CA: So, where do you po­si­tion Mon­store ex­actly? NY:

I’d say we’re not a high-priced brand but af­ford­able and of good qual­ity in­stead. All the ma­te­ri­als are cus­tom-made based on our spec­i­fi­ca­tions—we call these Mon­store fab­rics. And they’re all made in In­done­sia; we proudly ad­ver­tise this fact on the tag.

CA: Do you go by sea­sons or how do you re­lease your col­lec­tions? NY:

In a way, we fol­low the fast- chain fash­ion mode. That is to say that we re­lease a col­lec­tion ev­ery three months or so, but we also have new drops in be­tween. While we don’t re­ally fol­low the sea­sonal pat­terns like spring/sum­mer and fall/win­ter, we make ex­cep­tions when cre­at­ing pieces for over­seas mar­kets.

CA: Speak­ing of re­leas­ing new col­lec­tions, what’s the lat­est from Mon­store? NY:

It’s called Space Baby. It has ex­plo­ration of outer space as the design theme. We held a pre­view of the col­lec­tion dur­ing the grand open­ing of our store on Fe­bru­ary 26, but the en­tire stock is out just now.

CA: What about col­lab­o­ra­tive col­lec­tions, like the one with Mike Lewis? NY:

Those are sea­sonal. Mike Lewis ap­proached us be­cause he liked the brand, and so we did a col­lec­tion to­gether. We also re­cently re­leased the Brady col­lec­tion (#bradythe­do­g­gie) fea­tur­ing T-shirts with a pic­ture of a cute dog. That’s ac­tu­ally Chris­tian Ri­janto and Jessie Se­tiono’s dog. [ Chuck­les] These are all just one- off part­ner­ships.

For the rest of the year, we’re go­ing to fo­cus more on mu­sic as a theme, be­yond the col­lab­o­ra­tions we do with the Is­maya group, such as for the Djakarta Ware­house Project and We The Fest, and oth­ers. Yet, an even big­ger plan is to ex­pand our Scene Steal­ers project. It’s re­ally what Mon­store is all about: We fea­ture artists who sub­mit their art­work to us. We are plan­ning to do around three col­lab­o­ra­tions each year, but this time we want to have at least one artist to do a whole col­lec­tion for Mon­store, not just sev­eral pieces. The Scene Steal­ers project is also tied in with our next art ex­hi­bi­tion, as their art­work pieces will be dis­played there as well.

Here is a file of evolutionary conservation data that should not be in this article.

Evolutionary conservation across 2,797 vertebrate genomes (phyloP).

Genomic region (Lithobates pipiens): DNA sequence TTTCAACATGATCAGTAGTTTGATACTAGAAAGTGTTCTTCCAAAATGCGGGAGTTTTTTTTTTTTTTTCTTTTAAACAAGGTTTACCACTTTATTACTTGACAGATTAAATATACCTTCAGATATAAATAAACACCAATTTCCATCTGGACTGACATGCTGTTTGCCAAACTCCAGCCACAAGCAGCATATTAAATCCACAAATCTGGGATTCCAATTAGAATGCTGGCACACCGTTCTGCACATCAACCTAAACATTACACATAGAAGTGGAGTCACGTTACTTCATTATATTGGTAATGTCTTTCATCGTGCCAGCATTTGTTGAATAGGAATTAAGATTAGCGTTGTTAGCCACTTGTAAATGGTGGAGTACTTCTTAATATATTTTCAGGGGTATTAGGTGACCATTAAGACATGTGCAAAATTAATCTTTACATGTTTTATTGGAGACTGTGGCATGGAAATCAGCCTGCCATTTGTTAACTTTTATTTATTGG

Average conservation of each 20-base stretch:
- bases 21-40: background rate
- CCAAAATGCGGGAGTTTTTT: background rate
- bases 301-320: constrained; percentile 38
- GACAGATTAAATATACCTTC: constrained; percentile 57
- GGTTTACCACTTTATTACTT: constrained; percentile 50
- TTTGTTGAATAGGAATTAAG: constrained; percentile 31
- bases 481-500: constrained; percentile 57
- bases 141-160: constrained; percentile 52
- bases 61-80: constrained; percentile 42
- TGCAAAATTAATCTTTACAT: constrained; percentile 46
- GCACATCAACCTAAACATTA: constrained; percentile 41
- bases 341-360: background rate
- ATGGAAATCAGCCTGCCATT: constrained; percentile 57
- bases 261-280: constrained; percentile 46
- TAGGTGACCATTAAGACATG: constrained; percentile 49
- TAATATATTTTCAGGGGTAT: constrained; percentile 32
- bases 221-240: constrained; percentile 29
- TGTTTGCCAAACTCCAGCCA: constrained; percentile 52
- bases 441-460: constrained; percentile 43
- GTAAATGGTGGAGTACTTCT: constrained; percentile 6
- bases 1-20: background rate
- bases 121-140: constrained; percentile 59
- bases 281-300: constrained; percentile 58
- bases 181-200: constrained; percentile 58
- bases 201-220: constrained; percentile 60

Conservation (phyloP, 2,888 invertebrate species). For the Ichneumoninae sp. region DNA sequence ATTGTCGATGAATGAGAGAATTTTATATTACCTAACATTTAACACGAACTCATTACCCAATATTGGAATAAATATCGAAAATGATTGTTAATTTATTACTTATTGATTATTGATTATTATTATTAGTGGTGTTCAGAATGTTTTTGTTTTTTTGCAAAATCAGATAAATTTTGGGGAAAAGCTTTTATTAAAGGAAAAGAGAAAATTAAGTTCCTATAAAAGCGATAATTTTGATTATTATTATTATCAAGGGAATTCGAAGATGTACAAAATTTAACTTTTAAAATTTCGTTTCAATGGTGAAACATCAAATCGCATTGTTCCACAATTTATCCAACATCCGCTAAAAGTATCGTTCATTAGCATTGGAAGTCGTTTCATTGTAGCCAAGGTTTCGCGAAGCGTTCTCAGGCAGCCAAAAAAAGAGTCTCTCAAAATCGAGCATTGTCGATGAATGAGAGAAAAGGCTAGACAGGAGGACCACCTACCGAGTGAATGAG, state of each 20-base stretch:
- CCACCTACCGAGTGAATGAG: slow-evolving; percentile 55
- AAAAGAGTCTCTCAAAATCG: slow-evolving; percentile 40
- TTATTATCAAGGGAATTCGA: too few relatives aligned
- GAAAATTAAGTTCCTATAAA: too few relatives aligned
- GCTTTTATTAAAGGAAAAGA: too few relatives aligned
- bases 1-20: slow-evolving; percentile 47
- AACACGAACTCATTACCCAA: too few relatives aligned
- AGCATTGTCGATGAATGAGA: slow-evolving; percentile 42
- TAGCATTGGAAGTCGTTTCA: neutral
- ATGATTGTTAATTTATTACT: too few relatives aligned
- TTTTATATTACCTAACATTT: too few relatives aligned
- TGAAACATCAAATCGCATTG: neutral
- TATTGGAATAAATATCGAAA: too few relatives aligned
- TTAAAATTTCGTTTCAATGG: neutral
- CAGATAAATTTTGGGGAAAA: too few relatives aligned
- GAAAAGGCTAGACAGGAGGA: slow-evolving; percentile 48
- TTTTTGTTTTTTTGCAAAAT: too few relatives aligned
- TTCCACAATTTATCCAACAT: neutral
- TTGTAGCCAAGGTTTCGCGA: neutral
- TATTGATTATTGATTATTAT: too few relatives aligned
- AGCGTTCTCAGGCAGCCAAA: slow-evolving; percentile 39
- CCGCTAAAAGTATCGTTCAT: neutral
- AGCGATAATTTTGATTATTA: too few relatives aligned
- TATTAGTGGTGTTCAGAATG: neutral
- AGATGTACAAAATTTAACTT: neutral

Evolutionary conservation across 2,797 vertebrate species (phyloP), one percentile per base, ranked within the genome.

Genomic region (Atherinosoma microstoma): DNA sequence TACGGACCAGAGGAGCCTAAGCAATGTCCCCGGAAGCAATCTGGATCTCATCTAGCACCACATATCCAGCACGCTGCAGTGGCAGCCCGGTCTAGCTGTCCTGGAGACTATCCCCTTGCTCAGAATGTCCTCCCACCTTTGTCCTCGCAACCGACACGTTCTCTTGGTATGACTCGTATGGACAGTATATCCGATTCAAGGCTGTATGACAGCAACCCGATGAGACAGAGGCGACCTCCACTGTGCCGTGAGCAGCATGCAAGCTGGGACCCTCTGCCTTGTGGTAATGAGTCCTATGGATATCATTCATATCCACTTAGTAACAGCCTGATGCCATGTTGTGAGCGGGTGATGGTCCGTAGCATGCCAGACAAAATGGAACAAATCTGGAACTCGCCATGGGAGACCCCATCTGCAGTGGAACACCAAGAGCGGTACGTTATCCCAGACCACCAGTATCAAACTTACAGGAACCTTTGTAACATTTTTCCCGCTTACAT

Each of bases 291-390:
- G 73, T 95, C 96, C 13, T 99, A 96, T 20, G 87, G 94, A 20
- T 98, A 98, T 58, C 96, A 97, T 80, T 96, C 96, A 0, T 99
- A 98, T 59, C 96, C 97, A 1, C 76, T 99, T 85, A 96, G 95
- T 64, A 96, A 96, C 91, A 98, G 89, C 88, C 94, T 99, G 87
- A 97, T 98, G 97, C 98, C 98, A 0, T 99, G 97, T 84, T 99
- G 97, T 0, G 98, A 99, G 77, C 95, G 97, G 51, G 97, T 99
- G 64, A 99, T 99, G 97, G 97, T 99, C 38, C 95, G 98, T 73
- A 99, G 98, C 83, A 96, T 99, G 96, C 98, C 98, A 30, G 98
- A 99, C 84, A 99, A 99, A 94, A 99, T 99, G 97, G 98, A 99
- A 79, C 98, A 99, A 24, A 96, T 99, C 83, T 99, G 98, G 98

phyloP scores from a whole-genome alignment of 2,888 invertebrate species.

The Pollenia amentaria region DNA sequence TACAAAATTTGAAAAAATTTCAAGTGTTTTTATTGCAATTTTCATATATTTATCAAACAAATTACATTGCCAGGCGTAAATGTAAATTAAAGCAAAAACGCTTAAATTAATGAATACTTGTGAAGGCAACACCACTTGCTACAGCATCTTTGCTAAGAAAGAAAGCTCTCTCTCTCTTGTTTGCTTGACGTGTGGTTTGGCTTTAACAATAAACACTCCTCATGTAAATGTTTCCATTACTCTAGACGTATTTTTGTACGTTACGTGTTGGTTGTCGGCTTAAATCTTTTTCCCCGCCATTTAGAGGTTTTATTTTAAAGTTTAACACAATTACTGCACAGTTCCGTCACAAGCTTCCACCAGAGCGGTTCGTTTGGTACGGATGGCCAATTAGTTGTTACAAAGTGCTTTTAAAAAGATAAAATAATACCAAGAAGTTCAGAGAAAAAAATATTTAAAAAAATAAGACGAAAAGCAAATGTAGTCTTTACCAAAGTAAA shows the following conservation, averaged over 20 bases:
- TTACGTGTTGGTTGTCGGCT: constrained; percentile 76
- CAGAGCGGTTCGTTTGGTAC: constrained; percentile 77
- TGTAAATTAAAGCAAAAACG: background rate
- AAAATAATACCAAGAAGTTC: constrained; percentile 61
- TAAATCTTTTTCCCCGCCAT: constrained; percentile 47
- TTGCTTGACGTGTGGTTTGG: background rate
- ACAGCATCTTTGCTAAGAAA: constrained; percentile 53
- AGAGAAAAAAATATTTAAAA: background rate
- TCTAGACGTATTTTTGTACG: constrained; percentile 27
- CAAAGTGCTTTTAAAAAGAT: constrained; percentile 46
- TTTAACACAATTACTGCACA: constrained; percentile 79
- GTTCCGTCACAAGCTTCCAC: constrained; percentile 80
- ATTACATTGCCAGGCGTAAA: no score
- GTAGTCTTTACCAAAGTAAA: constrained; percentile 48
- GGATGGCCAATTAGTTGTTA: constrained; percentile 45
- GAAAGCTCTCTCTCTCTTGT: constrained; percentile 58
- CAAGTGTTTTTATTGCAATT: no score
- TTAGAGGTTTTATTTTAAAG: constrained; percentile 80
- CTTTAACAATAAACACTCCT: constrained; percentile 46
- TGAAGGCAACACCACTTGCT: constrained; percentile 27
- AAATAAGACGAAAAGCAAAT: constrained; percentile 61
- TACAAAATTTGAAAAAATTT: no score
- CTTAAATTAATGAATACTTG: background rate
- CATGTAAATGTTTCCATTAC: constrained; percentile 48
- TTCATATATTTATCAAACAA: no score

CA: What’s next for Mon­store aside from the up­com­ing store open­ing in Bali? NY:

This year we ac­tu­ally want to sort of up­grade the cus­tomer’s ex­pe­ri­ence. For any cus­tomer com­ing to the shop, they can pur­chase an item and get a cus­tom patch for free—the stamp­ing ma­chine is sit­u­ated right next to the cashier. We are still toy­ing around with the idea of launch­ing our own denim col­lec­tion. Whether we’re go­ing to col­lab­o­rate with a denim brand or not is still open for dis­cus­sion. We tested the wa­ters by sell­ing jog­ger pants last year, and they sold like hot cakes! That’s why we want to de­velop more pants aside from our reg­u­lar best­selling tops. Speak­ing of which, we’re go­ing to dis­con­tinue uni­sex pieces, and start sep­a­rat­ing be­tween men’s and women’s col­lec­tions. And in the long run, we are think­ing of cre­at­ing a pre­mium line ti­tled Mon­store High. Maybe it’s for the ac­ces­sories first, but noth­ing is con­firmed so far. The point is that, like any of Mon­store’s de­signs, it’s got to fea­ture great art­works.

CA: While we’re on it, which art­work do you feel rep­re­sents Mon­store best? Or per­haps a par­tic­u­lar design that gets pro­duced sea­son af­ter sea­son? NY:

There are a few like the light­ning-like graphic but with two hor­i­zon­tal stripes—which means hu­man to us—and pat­terns like eyes and Pyra­mid-like tri­an­gles. But one im­age that’s been there since the be­gin­ning is that doll-like crea­ture called Ego.

As a mat­ter of fact, we used to have a book of Gen­e­sis which tells the be­gin­nings of man, called Ego, and woman, Muna, in the Mon­store uni­verse. We still carry that con­cept to­day. As such, the men’s T-shirts will be called Ego- cut T-shirts, while the women’s T-shirts will be Muna T-shirts. So, that doll is the hu­man of Mon­store.

“we wanted to cul­ti­vate that artistry and raise aware­ness among youth to de­velop their sense of art”